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Lynyrd Skynyrd Skynyrd's Innyrds RIAA Gold LP Award

Regular price $1,125

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RIAA Gold LP award for Lynyrd Skynyrd's Skynyrd's Innyrds: Their Greatest HitsThe album was released April 30, 1989 and certified Gold for 500,000 sold on Sept. 16, 1992 with this first presentation award for the album. 

Including Skynyrd classics "Sweet Home Alabama", "Gimme Three Steps", "Free Bird", "What's Your Name?" and more, by 2001 the album had been certified 5x Multi-Platinum. 

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Item Highlights:

  • RIAA Gold LP award with all proper components for the "R hologram" era: Gold frame, gold disc, CD and cassette, "R hologram" and gold info plate
  • In VG to Excellent condition with original back and only a few very minor scratches on frame (see photo)
  • First presentation award from 1992
  • Presented to noted compilation producer  (and compilation producer of this album) Andy McKaie
  • Known as a "R hologram" award they were made from 1990-1997
  • Award measures approx. 17.5" x 21.5"
  • Great collectors item for any Skynyrd fan
  • FREE insured shipping to continental U.S.
  • International shipping available

Detailed Item Description: 

This is an original first presentation RIAA award from 1992, making it 27 years old. This award was presented to noted compilation producer Andy McKaie, who has worked on a huge number of releases.

It is in VG to Excellent condition including its original back with Dejay Products manufacturer sticker. It has only a very few minor scratches on the frame.

Interested in knowing more about RIAA awards and what makes them great to add to your collection? Read our article here.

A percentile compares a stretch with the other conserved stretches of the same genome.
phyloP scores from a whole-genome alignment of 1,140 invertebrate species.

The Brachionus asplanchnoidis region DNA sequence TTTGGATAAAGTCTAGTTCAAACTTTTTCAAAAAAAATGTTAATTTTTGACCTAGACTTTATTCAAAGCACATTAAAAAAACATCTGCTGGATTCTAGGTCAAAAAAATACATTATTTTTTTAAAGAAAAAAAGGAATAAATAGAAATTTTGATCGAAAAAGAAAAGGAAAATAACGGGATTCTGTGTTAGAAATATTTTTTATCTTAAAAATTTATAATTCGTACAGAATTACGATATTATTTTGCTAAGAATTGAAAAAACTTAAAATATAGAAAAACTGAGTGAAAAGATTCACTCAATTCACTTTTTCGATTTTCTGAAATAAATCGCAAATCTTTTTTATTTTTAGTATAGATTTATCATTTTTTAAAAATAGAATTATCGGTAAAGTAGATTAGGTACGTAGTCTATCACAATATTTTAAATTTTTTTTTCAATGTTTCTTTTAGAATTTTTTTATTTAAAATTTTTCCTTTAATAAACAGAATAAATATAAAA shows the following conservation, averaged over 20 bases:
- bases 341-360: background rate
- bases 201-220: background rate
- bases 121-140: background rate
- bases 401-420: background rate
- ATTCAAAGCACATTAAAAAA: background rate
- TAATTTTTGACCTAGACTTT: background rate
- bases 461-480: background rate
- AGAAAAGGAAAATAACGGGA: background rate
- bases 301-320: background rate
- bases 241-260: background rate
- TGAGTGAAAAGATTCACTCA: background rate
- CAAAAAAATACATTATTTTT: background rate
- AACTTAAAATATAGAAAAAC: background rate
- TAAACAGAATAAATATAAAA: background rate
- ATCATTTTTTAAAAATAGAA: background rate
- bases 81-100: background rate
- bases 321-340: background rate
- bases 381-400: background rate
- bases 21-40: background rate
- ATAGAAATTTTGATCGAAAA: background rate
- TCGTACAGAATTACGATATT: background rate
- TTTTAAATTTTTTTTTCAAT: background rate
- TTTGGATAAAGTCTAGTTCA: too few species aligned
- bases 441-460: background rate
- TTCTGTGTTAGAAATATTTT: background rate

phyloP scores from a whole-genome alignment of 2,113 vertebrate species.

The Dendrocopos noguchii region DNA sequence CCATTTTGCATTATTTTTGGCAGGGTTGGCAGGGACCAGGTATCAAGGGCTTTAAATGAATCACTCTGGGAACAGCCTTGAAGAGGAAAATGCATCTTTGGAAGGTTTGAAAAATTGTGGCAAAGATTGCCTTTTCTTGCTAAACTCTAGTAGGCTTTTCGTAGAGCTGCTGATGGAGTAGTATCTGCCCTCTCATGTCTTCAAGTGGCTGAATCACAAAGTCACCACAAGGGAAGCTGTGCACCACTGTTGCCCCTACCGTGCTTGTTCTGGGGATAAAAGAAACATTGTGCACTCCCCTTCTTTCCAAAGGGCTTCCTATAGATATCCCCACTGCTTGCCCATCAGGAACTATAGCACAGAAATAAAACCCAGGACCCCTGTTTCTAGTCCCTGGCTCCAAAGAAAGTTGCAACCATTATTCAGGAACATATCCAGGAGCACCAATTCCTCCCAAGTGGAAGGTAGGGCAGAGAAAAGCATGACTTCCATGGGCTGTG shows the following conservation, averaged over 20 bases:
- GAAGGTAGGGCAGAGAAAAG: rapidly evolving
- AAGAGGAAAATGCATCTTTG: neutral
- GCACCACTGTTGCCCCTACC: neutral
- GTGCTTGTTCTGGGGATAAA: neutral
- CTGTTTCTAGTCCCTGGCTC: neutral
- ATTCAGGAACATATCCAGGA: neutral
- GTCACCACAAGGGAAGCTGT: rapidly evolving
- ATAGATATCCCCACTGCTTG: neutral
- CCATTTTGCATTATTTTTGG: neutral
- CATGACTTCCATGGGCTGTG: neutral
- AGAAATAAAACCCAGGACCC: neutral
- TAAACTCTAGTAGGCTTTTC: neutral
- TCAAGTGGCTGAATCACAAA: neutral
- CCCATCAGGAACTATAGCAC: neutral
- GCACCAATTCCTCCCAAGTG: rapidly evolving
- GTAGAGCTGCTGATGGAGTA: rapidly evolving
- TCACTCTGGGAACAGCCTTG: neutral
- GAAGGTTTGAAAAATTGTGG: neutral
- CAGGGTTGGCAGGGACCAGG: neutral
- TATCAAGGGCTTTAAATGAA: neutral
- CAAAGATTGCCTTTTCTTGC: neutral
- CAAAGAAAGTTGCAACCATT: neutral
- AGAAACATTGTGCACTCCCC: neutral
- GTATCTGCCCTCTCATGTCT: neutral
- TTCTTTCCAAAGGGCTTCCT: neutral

Notes on the condition of all vintage RIAA awards like this one: Please do not buy this item if you want a brand new piece of memorabilia. These are historical artifacts from the year they were produced. As a result they may show signs of wear. Frankly, if you see a 20 to 50-year-old award purported to be in 100% perfect condition, it might be too good to be true. After all, an antique should have "good' wear. If not, you might want to question the piece.

As to where they came from, they could have been displayed in record label offices, recording studios, artist manager's offices, radio stations, private collector's homes and yes, of course, possibly the artist's or songwriter's home. Typically, we don't know all the places they may have been over the years other than what we've stated in the description.

Finally, a word on photos: Our photos are zoomable so you can get a very good look. Do let us know if you want photos of any other details on our pieces and we'll be happy to provide.

*RIAA sales data source:

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